Harsh reality: Skills gap must be addressed
Tuesday, March 05, 2013 10:00 AM
Indiana's "skills gap" is a serious problem that the state must tackle with more effort and more dollars.
The term "skills gap" refers to a bundle of shortcomings that add up to one significant problem facing Indiana - thousands of adult residents lack the training to do 21st-century jobs.
The recession of 2007 to 2009 saw demand for jobs shrink as entire industries died. Today, Indiana's jobless rate of 8.2 percent remains above the national rate of 7.8.
Of that 8.2-percent unemployment rate, about 1.5 to 2 percent can be attributed to skills gap issues, according to Michael Hicks, director of the Ball State University Center for Business and Economic Research.
By the Indiana Chamber of Commerce's calculations, the state has almost 1 million people in need of vocational or college education to handle the high-tech tasks required by Indiana employers in the coming decade.
Last month, Chrysler announced plans to invest $374 million into transmission manufacturing in central Indiana, creating the largest parts complex in the world. The facility will need 1,250 workers, and more than half must have advanced training. Jeff Griffin, director of the College of Technology at Purdue University's Kokomo campus, said there aren't enough people with the necessary skills to fill those jobs.
As a result, Purdue is adding a new mechanical engineering technology faculty member to boost training for students interested in that vocation. The university is also negotiating with Chrysler to develop a research partnership, Griffin said.
That response is a step in the right direction. It also points to some harsh realities Indiana must address.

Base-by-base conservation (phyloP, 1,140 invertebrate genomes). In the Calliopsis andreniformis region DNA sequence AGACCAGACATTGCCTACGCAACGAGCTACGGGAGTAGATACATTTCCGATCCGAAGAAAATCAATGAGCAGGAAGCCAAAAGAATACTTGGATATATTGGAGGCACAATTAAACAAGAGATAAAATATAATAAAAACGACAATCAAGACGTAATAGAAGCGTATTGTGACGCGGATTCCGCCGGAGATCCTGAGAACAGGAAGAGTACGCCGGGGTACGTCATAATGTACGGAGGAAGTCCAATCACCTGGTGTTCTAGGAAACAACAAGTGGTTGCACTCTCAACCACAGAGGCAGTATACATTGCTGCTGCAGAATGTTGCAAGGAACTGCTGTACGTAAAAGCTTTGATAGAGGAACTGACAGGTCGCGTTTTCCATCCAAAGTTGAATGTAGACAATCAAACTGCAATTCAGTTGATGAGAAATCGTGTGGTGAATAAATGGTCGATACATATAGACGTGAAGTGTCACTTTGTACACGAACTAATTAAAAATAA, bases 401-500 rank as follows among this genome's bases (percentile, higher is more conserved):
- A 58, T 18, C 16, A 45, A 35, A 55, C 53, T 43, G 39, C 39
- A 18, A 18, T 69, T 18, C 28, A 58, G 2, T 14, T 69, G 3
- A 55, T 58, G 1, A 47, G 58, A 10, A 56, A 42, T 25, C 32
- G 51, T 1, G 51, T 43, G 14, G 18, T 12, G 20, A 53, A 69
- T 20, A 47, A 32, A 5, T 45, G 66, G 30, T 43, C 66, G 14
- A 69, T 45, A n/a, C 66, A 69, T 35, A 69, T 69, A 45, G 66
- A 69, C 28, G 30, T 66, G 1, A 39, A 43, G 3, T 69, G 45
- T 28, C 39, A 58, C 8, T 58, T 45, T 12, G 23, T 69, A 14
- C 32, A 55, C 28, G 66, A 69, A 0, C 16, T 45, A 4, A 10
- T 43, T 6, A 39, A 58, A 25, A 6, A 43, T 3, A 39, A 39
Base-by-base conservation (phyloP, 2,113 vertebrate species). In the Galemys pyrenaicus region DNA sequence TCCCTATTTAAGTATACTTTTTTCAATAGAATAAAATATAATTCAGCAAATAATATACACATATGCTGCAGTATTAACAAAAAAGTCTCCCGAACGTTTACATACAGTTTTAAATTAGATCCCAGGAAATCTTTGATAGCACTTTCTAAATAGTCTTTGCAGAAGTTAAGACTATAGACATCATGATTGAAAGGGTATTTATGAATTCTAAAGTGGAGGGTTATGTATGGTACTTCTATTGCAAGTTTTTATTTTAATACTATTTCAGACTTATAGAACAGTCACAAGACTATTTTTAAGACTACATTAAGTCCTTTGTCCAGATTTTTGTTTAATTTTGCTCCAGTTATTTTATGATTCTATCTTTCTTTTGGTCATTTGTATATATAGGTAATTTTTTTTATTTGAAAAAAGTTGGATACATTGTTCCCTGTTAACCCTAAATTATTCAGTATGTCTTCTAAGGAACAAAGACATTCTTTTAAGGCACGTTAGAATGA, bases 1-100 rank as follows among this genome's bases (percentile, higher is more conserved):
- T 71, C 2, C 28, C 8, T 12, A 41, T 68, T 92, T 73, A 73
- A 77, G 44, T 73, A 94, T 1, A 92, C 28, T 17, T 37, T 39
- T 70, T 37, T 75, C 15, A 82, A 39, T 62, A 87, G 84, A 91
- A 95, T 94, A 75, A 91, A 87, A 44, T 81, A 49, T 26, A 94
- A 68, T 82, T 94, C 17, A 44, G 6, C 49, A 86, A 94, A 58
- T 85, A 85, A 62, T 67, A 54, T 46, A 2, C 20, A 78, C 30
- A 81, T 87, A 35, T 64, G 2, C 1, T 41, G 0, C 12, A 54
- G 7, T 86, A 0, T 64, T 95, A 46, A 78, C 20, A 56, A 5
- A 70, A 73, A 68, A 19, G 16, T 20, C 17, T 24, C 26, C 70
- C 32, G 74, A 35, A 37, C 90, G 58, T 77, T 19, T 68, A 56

The state must invest heavily in state-of-the-art education. That investment will not be cheap. The Indiana House's proposed budget doubles funding for the Skills Enhancement Fund - a resource to train Hoosier workers, including many whose trades disappeared in the recession - to $36 million. Councils to study the skills gap are forming, through new legislation, which is good, but the Legislature needs to boost funding of education at all age levels.
There are two statewide issues that were discussed in a recent meeting of Jefferson County's Economic Development Partners.
Many workers in the skills-gap group are passed over by employers because of risky health behaviors, Hicks said, such as smoking, drug use and obesity. Last week, Gallup-Healthways released its 2012 Well-Being Index for states, and Indiana ranked 49th (next to last) in health behaviors, down four spots from a year ago. Fixing that vast problem centers on better personal responsibility.
The skills gap, for some, actually amounts to a "work ethic gap." Some prospective workers don't understand the importance of work attendance, showing up on time, getting along with co-workers, and dressing and behaving appropriately. Some lose jobs over those flaws. Some never get hired. Many never had a family member model those traits.
As a state, Indiana must show it takes these issues seriously, or accept the skills gap long-term.